Rachel Allen’s Divine Rich Chocolate Cake recipe

Happy Sunday!
This Divine Rich Chocolate Cake recipe is from my 2nd cookbook, Rachel’s Favourite Food For Friends (published in 2005), that I come back to time & time again. This is a super quick to make and completely delicious cake that’s a bit brownie-like, a bit moussey-like, and can be made using ground almonds or flour, so super versatile. And, it keeps for ages, if you can keep it!
I made 2 this morning, one for home and one for a friend’s (belated) birthday!
Here’s the recipe below!
Serves 6-8
A little soft butter, for greasing the tin
150g dark chocolate, chopped
125g butter
150g caster sugar
3 eggs, whisked to break up
50g ground almonds or plain flour

For the Chocolate Glaze:
110g dark chocolate , chopped
2 tbsp milk or cream
50g butter

Preheat the oven to 160’C/Fan 145.
Butter the sides of a 20cm round cake tin (or spring form tin ) and line the bottom with grease proof or parchment paper.
Place the chocolate, butter and sugar in a bowl sitting over a saucepan of simmering water, and melt. Stir until smooth then beat in the eggs and fold in the ground almonds or sifted flour. Feel free to add orange zest, vanilla, sea salt, cardamom, ginger etc!
Pour the mixture into the cake tin and bake for 35-45 minutes until the centre feels just set in the centre, but it will still be gorgeously moist. Allow to cool in the tin .
To make the chocolate glaze , melt all the ingredients together and stir until smooth, allow to cool a little until it has thickened slightly ( about 10 minutes) but do not place in the fridge as it will lose it’s glossy sheen .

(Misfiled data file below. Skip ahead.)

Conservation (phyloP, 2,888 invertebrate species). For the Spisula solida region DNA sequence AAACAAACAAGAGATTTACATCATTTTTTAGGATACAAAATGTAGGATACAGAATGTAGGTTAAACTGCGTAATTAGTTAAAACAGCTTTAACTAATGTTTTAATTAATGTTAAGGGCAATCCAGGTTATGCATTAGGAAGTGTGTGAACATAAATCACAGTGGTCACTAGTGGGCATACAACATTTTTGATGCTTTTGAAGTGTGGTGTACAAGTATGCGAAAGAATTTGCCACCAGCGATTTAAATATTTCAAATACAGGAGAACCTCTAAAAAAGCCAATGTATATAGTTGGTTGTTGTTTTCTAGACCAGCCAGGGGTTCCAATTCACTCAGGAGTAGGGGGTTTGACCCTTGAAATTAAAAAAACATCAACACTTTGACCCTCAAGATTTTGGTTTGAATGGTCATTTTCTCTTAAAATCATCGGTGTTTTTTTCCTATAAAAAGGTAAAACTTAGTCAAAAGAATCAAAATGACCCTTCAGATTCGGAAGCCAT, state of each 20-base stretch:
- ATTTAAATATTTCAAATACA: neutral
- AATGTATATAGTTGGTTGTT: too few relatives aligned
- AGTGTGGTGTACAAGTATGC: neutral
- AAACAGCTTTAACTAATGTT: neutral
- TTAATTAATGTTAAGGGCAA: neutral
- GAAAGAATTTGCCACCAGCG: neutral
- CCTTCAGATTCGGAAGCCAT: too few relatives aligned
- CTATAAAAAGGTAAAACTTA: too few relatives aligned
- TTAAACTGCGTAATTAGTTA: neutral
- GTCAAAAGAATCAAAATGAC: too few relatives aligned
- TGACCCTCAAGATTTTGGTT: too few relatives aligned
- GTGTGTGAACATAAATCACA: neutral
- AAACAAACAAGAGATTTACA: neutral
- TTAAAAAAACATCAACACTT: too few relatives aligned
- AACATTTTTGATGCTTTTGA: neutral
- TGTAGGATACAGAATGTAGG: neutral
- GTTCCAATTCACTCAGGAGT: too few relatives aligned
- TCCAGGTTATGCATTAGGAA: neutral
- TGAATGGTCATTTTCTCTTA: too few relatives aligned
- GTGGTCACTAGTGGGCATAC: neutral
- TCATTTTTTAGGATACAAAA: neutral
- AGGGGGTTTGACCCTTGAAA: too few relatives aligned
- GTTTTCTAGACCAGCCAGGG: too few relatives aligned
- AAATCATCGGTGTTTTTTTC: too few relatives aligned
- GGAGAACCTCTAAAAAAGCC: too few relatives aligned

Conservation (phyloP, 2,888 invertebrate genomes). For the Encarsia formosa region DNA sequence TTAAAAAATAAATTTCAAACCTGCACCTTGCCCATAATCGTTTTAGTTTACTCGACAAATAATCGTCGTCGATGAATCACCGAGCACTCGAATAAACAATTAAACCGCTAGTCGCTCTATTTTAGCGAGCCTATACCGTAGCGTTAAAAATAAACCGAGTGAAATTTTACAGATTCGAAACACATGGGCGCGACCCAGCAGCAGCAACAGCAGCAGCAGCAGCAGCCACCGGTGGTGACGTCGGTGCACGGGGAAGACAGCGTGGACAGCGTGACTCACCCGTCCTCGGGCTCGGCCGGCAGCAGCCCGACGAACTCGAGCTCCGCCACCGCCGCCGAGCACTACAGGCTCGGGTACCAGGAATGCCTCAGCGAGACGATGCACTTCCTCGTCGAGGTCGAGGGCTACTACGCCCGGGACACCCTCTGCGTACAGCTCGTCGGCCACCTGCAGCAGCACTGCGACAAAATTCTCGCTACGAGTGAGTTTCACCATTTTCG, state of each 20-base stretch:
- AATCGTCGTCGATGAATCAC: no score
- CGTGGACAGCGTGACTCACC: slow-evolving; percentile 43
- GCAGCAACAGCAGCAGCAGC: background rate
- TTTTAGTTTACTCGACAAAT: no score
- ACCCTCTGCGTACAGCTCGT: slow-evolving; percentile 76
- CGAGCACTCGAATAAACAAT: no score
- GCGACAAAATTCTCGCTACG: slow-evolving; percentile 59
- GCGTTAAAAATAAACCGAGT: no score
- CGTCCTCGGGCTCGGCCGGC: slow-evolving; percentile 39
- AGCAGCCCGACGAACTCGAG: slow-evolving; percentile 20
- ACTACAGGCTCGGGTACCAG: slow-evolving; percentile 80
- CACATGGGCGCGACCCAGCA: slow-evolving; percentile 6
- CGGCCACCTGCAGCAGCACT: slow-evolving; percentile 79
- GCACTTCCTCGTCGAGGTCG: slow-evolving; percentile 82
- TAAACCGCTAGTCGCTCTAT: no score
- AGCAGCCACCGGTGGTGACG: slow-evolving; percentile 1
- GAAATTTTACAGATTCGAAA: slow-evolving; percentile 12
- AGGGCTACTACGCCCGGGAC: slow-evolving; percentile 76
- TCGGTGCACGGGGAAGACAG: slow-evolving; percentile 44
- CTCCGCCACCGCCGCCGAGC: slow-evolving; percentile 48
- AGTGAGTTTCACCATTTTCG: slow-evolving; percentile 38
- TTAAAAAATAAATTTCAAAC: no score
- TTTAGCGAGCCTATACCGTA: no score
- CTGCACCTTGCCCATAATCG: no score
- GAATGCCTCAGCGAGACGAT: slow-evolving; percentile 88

Take the cooled cake out of the tin and place on a plate or cake stand , and pour the glaze over the top , letting it drizzle down the sides.
#baking #rachelallencooks #chocolatecake #glutenfree1d

The Veggie Ottolenghi Uses As A Steak Swap — And It’s Not Cauliflower

October 16, 2020 — 20:18 PM Share on:

You’ve heard of, and maybe even had, a cauliflower steak—but the whole veggie swaps for meats don’t stop there. This recipe, from iconic chef Yotam Ottoleghi‘s new plant-based cooking tome Ottolenghi Flavor, utilizes a lesser-known fall vegetable as the core of this vegan main dish.

Written together with Ixta Belfrage, a recipe developer at Ottolenghi Test Kitchen, the book is chock-full of dinner-party-worthy vegan recipes like these rutabaga steaks. Rutabaga, if you’re not familiar, is a vegetable similar to a turnip that’s generally in season from October to March. Like other root vegetables, they are most often eaten roasted or even in a mash, but this preparation opts for the former.

Because its flavor is actually a bit more mild than a turnip, especially when roasted, rutabagas are an ideal candidate for a spice-heavy recipe—something Ottolenghi and Belfrage take full advantage of with the curry crust they’ve created here. It’s made up largely of garlic, cayenne, turmeric, and fenugreek seeds, which have a powerful flavor reminiscent of maple but slightly more bitter and are known to provide health benefits.